Women's Imaging

NewYork-Presbyterian Queens was recently recognized as the borough’s only hospital to be named a “Breast Imaging Center of Excellence” by the American College of Radiology after a rigorous review process to ensure compliance with nationally accepted standards.

According to the American College of Radiology, a facility receives the distinction "Breast Imaging Center of Excellence” after it demonstrates excellence in breast imaging by successfully achieving accreditation in mammography, stereotactic breast biopsy, breast ultrasound and ultrasound-guided breast biopsy. The Commission on Quality and Safety and the Commission on Breast Imaging performed the ACR review.

Board-certified physicians and medical physicists considered experts in the field determined that NewYork-Presbyterian/Queens has achieved high practice standards in image quality, personnel qualifications, facility equipment, quality control procedures and quality assurance programs.

State-of-the-Art Equipment & Professional Service

The Women's Imaging Center offers the latest imaging procedures performed by board-certified radiologists, physician, and highly trained technologists on the most advanced imaging equipment available. The breast imaging service at New York Hospital Queens has become a major referral center over the past decade for specific problems of mammographic diagnosis.


The Women's Imaging Center has vast experience in breast imaging, including both regular screening and diagnostic mammography for those with a diagnosed problem. Each week, approximately 150 mammograms are performed under the close supervision of a radiologist who is a member of the Society for Breast Imaging. The center operates two dedicated mammography units.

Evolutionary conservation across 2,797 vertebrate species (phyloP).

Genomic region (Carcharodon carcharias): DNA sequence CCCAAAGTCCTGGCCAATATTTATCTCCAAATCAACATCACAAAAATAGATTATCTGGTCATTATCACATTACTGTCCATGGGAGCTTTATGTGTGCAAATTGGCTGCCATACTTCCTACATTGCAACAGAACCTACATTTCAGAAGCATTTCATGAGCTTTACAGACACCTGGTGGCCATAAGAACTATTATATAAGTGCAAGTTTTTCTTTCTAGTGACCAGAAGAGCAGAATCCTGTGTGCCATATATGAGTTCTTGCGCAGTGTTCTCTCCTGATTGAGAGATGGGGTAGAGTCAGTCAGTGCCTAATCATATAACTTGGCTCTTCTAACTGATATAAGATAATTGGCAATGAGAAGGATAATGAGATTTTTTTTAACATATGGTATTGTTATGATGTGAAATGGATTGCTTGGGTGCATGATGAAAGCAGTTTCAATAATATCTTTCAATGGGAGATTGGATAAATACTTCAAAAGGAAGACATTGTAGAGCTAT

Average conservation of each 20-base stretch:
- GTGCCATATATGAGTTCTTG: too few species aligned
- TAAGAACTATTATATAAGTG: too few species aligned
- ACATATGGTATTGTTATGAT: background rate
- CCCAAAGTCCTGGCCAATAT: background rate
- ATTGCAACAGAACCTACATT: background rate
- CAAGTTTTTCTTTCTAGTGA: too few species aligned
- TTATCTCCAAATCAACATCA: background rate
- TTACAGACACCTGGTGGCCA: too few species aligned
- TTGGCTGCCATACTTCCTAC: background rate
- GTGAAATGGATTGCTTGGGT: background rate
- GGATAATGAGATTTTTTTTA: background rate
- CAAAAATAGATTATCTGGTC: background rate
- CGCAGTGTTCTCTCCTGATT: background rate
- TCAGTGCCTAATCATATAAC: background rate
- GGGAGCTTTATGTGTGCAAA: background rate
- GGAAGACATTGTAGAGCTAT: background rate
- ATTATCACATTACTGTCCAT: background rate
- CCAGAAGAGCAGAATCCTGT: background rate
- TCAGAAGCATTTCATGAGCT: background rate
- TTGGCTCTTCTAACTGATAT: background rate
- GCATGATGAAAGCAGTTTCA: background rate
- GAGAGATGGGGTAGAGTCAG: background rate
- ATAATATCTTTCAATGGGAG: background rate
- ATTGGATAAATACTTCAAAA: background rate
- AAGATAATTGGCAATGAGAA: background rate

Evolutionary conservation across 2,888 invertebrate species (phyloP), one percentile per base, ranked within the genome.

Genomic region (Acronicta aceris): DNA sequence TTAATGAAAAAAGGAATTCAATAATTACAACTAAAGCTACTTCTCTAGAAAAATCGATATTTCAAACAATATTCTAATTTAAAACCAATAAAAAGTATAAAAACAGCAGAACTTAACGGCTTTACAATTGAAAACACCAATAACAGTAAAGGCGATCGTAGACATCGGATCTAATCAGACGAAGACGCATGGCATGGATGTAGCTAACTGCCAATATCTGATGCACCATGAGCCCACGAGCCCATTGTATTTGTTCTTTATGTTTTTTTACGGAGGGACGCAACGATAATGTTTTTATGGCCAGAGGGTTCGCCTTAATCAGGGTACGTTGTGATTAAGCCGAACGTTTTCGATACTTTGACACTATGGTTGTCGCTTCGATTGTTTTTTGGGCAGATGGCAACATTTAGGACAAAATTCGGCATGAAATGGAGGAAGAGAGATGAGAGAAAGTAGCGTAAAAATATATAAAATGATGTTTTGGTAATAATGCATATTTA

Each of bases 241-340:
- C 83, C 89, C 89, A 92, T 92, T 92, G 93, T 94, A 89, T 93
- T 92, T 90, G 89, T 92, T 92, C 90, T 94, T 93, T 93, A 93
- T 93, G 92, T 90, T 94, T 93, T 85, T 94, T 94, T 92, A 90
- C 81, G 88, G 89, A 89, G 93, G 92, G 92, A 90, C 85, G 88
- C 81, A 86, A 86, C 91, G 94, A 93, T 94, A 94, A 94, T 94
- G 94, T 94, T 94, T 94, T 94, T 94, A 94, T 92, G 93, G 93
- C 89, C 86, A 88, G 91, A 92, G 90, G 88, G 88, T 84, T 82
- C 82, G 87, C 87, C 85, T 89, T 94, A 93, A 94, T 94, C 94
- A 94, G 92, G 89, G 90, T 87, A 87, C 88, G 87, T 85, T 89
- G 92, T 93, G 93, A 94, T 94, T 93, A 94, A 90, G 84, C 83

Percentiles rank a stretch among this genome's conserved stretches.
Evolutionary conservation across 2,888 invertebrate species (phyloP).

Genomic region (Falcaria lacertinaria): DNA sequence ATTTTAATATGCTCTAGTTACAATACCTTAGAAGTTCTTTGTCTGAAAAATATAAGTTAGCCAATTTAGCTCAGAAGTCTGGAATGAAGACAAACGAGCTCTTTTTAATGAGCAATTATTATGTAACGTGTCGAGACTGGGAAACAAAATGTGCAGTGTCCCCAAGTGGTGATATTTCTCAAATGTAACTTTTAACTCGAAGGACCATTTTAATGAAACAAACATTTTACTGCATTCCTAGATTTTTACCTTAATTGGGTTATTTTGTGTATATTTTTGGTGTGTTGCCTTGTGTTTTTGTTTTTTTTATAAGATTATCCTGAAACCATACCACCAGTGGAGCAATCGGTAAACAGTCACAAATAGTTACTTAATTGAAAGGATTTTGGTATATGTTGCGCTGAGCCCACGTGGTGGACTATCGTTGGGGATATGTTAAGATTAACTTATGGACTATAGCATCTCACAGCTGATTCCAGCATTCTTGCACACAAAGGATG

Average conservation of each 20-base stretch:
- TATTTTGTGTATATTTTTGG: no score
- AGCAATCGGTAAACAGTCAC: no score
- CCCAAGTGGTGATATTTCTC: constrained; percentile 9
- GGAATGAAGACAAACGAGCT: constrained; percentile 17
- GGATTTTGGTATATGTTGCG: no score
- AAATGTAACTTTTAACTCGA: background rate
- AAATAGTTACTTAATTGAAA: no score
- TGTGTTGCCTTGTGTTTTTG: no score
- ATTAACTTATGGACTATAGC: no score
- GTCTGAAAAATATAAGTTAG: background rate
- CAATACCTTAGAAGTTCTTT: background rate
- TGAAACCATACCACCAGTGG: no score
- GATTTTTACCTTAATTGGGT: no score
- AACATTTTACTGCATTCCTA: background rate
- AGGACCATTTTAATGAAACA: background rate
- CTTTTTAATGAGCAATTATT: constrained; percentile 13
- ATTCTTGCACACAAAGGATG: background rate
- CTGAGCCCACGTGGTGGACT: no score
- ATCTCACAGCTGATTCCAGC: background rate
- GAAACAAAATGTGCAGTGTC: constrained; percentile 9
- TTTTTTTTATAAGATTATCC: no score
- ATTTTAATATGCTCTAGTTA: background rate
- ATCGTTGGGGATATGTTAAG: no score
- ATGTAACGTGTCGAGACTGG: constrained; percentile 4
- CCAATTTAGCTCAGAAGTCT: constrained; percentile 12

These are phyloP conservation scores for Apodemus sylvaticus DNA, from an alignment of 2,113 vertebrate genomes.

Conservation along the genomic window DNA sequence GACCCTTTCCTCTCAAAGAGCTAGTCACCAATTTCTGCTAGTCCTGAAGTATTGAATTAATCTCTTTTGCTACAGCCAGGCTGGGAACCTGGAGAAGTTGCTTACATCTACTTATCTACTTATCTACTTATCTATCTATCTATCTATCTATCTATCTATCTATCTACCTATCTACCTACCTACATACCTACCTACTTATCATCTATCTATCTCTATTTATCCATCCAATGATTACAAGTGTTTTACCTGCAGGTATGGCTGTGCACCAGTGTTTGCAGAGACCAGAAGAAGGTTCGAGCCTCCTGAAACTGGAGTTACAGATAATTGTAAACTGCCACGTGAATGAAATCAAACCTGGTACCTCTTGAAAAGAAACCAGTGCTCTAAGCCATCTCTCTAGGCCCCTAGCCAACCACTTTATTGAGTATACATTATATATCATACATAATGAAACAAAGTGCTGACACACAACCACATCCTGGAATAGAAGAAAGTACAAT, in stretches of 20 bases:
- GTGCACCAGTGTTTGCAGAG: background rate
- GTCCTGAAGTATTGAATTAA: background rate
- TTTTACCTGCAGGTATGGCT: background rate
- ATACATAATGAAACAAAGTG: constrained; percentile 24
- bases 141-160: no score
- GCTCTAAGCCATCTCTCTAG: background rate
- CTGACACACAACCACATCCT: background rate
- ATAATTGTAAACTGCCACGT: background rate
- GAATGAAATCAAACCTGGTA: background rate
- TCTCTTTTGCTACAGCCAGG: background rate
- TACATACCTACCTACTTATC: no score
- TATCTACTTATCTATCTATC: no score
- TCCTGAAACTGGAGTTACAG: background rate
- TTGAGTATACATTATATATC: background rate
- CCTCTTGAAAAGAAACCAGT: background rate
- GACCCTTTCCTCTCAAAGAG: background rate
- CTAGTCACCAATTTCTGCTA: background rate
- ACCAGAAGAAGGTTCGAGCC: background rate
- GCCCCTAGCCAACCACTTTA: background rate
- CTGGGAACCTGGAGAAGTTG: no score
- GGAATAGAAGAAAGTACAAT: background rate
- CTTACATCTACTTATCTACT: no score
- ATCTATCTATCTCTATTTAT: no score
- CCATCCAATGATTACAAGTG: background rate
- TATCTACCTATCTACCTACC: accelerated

Conventional mammograms provide a two-dimensional image of a three dimensional breast and overlapping layers of tissue can sometimes create unclear results. 3D Mammography allows doctors to see breast tissue layer by layer, making the fine details of the breast tissue more visible. This technology enables screening for breast cancer with much greater accuracy, regardless of the patient’s age or breast density, reducing the chance of callbacks by up to 40%.(1)

3D Mammography

We offer this new, clinically proven, innovative screening technology that allows for better, more accurate detection in the fight against breast cancer, finding 20-65% more invasive breast cancers than 2D technology.(2)  To verify coverage of this new technology, we recommend that you contact your insurance company prior to making an appointment.

Stereotactic needle biopsies and fine needle aspirations are available and performed upon request. In addition, the staff frequently performs localizations prior to ambulatory surgical biopsy. Pathological correlation is done on all biopsies.

Biopsy Procedure

The patient lies face down on a special table. The patient’s breast rests through an opening in the table and is gently compressed while the radiologist makes the necessary calculations on the area of concern. Once the site is targeted an injection of local anesthetic is given to the breast. A small skin nic of about a 1/4-inch is made. A probe is then inserted and gently cuts, vacuums and removes tissue samples. Multiple specimens are taken without removing and reinserting the device. The radiologist may place a tiny titanium marker to identify the biopsy site for any future surgery or to follow-up on the area. After the procedure only an adhesive strip needs to be applied. The patient can resume normal activities.


Ultrasound of the breast, as well as ultrasound guided biopsies, are performed by board-certified radiologists.All outpatient obstetrical-gynecological ultrasound examinations are performed in The Obstetrical/Gynecological Department. Fetal echocardiography is performed in conjunction with pediatric cardiologists, and amniocentesis in conjunction with referring obstetricians. MRI

Breast MRI Imaging and spectroscopy MRI guided breast biopsy are available.

(1) (2)A multi-site (13), non-randomized, historical control study of 454,000 screening mammograms as published in JAMA 311.24 (2014): 2499-2507.

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NewYork-Presbyterian Queens

Women's Imaging